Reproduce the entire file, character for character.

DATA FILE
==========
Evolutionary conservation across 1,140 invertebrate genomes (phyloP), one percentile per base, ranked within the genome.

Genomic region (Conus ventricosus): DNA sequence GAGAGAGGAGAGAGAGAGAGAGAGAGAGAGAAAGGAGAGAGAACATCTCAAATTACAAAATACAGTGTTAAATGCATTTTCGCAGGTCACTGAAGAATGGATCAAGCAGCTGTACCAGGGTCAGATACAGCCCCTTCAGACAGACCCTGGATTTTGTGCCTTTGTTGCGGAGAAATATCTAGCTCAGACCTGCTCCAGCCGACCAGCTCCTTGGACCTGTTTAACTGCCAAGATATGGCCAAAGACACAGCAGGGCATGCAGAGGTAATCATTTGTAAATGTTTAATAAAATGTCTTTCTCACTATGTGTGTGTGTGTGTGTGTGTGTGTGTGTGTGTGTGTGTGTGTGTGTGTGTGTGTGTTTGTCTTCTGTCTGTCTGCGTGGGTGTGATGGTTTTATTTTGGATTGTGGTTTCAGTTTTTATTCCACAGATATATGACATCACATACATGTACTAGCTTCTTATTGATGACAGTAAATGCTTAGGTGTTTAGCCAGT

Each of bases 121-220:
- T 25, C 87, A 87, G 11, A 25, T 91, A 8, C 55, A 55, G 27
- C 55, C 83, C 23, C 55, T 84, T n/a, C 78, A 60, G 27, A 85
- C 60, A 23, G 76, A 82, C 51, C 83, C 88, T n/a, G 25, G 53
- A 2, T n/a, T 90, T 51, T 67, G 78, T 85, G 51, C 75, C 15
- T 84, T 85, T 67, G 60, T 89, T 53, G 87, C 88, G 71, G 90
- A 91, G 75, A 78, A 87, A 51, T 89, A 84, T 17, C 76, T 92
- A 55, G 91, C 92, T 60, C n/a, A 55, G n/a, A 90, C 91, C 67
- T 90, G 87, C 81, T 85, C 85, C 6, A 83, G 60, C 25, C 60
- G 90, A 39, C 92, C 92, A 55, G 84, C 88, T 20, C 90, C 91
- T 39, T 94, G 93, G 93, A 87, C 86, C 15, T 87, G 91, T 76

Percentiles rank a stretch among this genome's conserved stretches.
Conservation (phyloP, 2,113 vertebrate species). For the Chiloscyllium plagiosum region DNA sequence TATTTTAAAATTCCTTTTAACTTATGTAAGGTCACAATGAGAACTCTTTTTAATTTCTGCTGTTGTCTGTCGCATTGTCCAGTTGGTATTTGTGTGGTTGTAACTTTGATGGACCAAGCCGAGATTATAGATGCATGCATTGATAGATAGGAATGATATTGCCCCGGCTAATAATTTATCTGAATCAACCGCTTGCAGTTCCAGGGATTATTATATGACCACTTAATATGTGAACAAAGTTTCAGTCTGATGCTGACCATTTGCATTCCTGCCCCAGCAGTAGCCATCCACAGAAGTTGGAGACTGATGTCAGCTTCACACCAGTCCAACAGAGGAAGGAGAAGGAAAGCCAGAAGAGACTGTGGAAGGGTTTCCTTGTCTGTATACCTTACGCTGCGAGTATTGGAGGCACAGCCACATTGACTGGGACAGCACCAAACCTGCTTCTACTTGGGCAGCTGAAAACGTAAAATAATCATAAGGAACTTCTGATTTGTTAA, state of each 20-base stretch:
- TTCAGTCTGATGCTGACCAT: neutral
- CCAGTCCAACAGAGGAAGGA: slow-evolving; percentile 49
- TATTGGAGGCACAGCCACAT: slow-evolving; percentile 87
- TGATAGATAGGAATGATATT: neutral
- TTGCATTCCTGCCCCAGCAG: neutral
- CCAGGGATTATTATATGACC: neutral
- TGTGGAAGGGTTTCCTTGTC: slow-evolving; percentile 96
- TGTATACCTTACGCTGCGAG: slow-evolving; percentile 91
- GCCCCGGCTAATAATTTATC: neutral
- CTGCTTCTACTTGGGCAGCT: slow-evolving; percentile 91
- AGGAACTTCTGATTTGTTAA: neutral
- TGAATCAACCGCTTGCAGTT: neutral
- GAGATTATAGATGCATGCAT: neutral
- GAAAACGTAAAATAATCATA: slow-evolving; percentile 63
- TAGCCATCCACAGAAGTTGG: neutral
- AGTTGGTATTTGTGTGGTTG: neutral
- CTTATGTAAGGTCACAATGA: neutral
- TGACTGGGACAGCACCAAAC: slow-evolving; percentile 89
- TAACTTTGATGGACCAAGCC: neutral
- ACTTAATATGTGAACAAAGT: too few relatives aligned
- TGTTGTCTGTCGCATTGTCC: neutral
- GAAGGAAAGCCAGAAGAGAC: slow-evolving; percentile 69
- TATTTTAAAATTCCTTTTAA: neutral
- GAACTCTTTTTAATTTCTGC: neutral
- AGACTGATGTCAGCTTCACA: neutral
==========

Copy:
Evolutionary conservation across 1,140 invertebrate genomes (phyloP), one percentile per base, ranked within the genome.

Genomic region (Conus ventricosus): DNA sequence GAGAGAGGAGAGAGAGAGAGAGAGAGAGAGAAAGGAGAGAGAACATCTCAAATTACAAAATACAGTGTTAAATGCATTTTCGCAGGTCACTGAAGAATGGATCAAGCAGCTGTACCAGGGTCAGATACAGCCCCTTCAGACAGACCCTGGATTTTGTGCCTTTGTTGCGGAGAAATATCTAGCTCAGACCTGCTCCAGCCGACCAGCTCCTTGGACCTGTTTAACTGCCAAGATATGGCCAAAGACACAGCAGGGCATGCAGAGGTAATCATTTGTAAATGTTTAATAAAATGTCTTTCTCACTATGTGTGTGTGTGTGTGTGTGTGTGTGTGTGTGTGTGTGTGTGTGTGTGTGTGTGTGTTTGTCTTCTGTCTGTCTGCGTGGGTGTGATGGTTTTATTTTGGATTGTGGTTTCAGTTTTTATTCCACAGATATATGACATCACATACATGTACTAGCTTCTTATTGATGACAGTAAATGCTTAGGTGTTTAGCCAGT

Each of bases 121-220:
- T 25, C 87, A 87, G 11, A 25, T 91, A 8, C 55, A 55, G 27
- C 55, C 83, C 23, C 55, T 84, T n/a, C 78, A 60, G 27, A 85
- C 60, A 23, G 76, A 82, C 51, C 83, C 88, T n/a, G 25, G 53
- A 2, T n/a, T 90, T 51, T 67, G 78, T 85, G 51, C 75, C 15
- T 84, T 85, T 67, G 60, T 89, T 53, G 87, C 88, G 71, G 90
- A 91, G 75, A 78, A 87, A 51, T 89, A 84, T 17, C 76, T 92
- A 55, G 91, C 92, T 60, C n/a, A 55, G n/a, A 90, C 91, C 67
- T 90, G 87, C 81, T 85, C 85, C 6, A 83, G 60, C 25, C 60
- G 90, A 39, C 92, C 92, A 55, G 84, C 88, T 20, C 90, C 91
- T 39, T 94, G 93, G 93, A 87, C 86, C 15, T 87, G 91, T 76

Percentiles rank a stretch among this genome's conserved stretches.
Conservation (phyloP, 2,113 vertebrate species). For the Chiloscyllium plagiosum region DNA sequence TATTTTAAAATTCCTTTTAACTTATGTAAGGTCACAATGAGAACTCTTTTTAATTTCTGCTGTTGTCTGTCGCATTGTCCAGTTGGTATTTGTGTGGTTGTAACTTTGATGGACCAAGCCGAGATTATAGATGCATGCATTGATAGATAGGAATGATATTGCCCCGGCTAATAATTTATCTGAATCAACCGCTTGCAGTTCCAGGGATTATTATATGACCACTTAATATGTGAACAAAGTTTCAGTCTGATGCTGACCATTTGCATTCCTGCCCCAGCAGTAGCCATCCACAGAAGTTGGAGACTGATGTCAGCTTCACACCAGTCCAACAGAGGAAGGAGAAGGAAAGCCAGAAGAGACTGTGGAAGGGTTTCCTTGTCTGTATACCTTACGCTGCGAGTATTGGAGGCACAGCCACATTGACTGGGACAGCACCAAACCTGCTTCTACTTGGGCAGCTGAAAACGTAAAATAATCATAAGGAACTTCTGATTTGTTAA, state of each 20-base stretch:
- TTCAGTCTGATGCTGACCAT: neutral
- CCAGTCCAACAGAGGAAGGA: slow-evolving; percentile 49
- TATTGGAGGCACAGCCACAT: slow-evolving; percentile 87
- TGATAGATAGGAATGATATT: neutral
- TTGCATTCCTGCCCCAGCAG: neutral
- CCAGGGATTATTATATGACC: neutral
- TGTGGAAGGGTTTCCTTGTC: slow-evolving; percentile 96
- TGTATACCTTACGCTGCGAG: slow-evolving; percentile 91
- GCCCCGGCTAATAATTTATC: neutral
- CTGCTTCTACTTGGGCAGCT: slow-evolving; percentile 91
- AGGAACTTCTGATTTGTTAA: neutral
- TGAATCAACCGCTTGCAGTT: neutral
- GAGATTATAGATGCATGCAT: neutral
- GAAAACGTAAAATAATCATA: slow-evolving; percentile 63
- TAGCCATCCACAGAAGTTGG: neutral
- AGTTGGTATTTGTGTGGTTG: neutral
- CTTATGTAAGGTCACAATGA: neutral
- TGACTGGGACAGCACCAAAC: slow-evolving; percentile 89
- TAACTTTGATGGACCAAGCC: neutral
- ACTTAATATGTGAACAAAGT: too few relatives aligned
- TGTTGTCTGTCGCATTGTCC: neutral
- GAAGGAAAGCCAGAAGAGAC: slow-evolving; percentile 69
- TATTTTAAAATTCCTTTTAA: neutral
- GAACTCTTTTTAATTTCTGC: neutral
- AGACTGATGTCAGCTTCACA: neutral